Dr Scott Munro

Postgraduate Research Student
BSc (Hons)


My research project

My qualifications

BSc (Hons) Paramedic Practice
University of Surrey

Affiliations and memberships

College of Paramedics

Business, industry and community links

College of Paramedics
Member of the Research and Development Advisory Committee


Research interests

Research collaborations


Scott Munro, Mark Joy, Richard de Coverly, Mark Salmon, Julia Williams, Richard M. Lyon (2018)A novel method of non-clinical dispatch is associated with a higher rate of critical Helicopter Emergency Medical Service intervention, In: Scandinavian Journal of Trauma, Resuscitation and Emergency Medicine26(84)pp. 1-7 BioMed Central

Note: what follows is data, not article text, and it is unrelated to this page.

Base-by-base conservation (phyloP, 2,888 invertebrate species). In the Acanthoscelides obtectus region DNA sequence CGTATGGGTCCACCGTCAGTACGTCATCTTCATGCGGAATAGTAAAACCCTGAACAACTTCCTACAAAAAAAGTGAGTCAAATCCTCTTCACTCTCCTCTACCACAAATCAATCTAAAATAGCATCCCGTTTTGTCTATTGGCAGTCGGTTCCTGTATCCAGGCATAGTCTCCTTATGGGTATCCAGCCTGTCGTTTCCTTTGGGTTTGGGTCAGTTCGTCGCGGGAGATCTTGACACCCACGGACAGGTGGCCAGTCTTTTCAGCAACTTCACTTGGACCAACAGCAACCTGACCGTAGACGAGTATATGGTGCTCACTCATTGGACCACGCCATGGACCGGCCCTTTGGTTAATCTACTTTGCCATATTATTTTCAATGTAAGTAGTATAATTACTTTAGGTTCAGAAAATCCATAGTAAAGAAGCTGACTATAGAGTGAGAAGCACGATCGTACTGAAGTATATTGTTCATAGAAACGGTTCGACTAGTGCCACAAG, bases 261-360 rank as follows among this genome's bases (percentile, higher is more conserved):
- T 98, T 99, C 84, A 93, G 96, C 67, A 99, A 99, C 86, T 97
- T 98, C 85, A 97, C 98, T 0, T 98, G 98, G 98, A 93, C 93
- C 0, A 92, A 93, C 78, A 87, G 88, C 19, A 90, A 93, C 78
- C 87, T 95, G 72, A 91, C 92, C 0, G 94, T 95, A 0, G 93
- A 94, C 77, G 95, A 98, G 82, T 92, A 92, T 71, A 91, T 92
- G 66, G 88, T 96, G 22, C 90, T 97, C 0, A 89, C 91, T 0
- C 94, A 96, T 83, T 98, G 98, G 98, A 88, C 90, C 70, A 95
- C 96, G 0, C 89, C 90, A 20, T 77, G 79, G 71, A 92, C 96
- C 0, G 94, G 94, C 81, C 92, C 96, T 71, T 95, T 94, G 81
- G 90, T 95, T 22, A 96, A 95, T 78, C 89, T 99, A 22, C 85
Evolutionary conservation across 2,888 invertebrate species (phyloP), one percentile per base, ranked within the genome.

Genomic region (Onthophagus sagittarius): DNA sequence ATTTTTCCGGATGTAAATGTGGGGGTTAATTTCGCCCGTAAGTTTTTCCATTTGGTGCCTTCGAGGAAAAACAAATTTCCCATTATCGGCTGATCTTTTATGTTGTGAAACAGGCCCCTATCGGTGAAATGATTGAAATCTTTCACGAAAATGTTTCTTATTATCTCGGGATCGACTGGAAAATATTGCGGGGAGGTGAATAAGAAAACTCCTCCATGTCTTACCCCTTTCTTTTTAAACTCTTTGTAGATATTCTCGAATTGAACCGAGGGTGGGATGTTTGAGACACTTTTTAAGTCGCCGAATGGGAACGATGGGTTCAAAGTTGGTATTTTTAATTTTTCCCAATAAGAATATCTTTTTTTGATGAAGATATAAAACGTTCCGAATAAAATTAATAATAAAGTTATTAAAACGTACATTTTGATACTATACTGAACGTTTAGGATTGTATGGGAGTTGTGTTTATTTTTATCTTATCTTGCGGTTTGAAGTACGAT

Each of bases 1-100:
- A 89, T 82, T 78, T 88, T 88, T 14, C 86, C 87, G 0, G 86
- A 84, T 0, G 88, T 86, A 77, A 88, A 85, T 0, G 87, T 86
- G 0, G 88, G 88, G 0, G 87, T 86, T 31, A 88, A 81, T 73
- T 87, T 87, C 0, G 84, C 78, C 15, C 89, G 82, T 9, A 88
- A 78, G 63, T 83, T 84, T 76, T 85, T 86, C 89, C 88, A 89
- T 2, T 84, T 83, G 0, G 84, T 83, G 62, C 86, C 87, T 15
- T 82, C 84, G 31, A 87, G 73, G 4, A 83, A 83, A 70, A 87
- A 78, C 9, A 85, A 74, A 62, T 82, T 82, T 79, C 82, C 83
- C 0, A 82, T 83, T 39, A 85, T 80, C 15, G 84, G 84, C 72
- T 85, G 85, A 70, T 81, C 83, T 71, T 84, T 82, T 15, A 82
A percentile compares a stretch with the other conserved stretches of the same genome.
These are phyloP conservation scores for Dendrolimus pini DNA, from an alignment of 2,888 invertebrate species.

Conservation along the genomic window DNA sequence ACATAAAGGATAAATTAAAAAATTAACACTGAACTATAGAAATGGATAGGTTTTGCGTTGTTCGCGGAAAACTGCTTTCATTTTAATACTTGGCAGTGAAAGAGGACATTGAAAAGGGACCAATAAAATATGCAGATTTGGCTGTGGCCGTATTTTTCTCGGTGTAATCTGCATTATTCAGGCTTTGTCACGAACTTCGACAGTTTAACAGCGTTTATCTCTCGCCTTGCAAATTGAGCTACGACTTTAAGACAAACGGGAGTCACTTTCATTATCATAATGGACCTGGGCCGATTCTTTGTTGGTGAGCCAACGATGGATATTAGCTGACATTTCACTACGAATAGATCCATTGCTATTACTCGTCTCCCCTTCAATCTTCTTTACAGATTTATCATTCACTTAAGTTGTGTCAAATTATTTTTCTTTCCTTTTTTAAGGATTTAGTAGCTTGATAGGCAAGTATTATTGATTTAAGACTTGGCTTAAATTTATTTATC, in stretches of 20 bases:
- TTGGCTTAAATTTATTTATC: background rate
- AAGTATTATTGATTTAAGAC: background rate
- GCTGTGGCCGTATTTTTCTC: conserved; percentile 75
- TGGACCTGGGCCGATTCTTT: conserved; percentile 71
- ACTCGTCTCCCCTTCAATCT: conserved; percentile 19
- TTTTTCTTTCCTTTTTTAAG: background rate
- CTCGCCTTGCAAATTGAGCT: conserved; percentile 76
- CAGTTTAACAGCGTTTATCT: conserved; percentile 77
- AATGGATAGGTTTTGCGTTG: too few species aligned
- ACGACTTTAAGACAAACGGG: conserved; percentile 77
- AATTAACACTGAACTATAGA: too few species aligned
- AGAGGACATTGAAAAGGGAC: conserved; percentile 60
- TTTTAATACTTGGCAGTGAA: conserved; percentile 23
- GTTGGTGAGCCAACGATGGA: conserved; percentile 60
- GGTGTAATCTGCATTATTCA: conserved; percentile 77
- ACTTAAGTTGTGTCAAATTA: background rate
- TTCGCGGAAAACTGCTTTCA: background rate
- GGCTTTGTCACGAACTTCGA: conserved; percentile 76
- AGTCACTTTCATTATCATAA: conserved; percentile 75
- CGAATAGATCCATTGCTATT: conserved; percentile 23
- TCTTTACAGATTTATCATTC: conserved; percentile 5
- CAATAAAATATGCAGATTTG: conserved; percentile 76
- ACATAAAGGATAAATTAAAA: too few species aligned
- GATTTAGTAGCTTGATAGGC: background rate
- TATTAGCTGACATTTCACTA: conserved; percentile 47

Background Helicopter Emergency Medical Services (HEMS) are a scarce resource that can provide advanced emergency medical care to unwell or injured patients. Accurate tasking of HEMS is required to incidents where advanced pre-hospital clinical care is needed. We sought to evaluate any association between non-clinically trained dispatchers, following a bespoke algorithm, compared with HEMS paramedic dispatchers with respect to incidents requiring a critical HEMS intervention. Methods Retrospective analysis of prospectively collected data from two 12-month periods was performed (Period one: 1st April 2014 – 1st April 2015; Period two: 1st April 2016 – 1st April 2017). Period 1 was a Paramedic-led dispatch process. Period 2 was a non-clinical HEMS dispatcher assisted by a bespoke algorithm. Kent, Surrey & Sussex HEMS (KSS HEMS) is tasked to approximately 2500 cases annually and operates 24/7 across south-east England. The primary outcome measure was incidence of a HEMS intervention. Results A total of 4703 incidents were included; 2510 in period one and 2184 in period two. Variation in tasking was reduced by introducing non-clinical dispatchers. There was no difference in median time from 999 call to HEMS activation between period one and two (period one; median 7 min (IQR 4–17) vs period two; median 7 min (IQR 4–18). Non-clinical dispatch improved accuracy of HEMS tasking to a mission where a critical care intervention was required (OR 1.25, 95% CI 1.04–1.51, p = 0.02). Conclusion The introduction of non-clinical, HEMS-specific dispatch, aided by a bespoke algorithm improved accuracy of HEMS tasking. Further research is warranted to explore where this model could be effective in other HEMS services.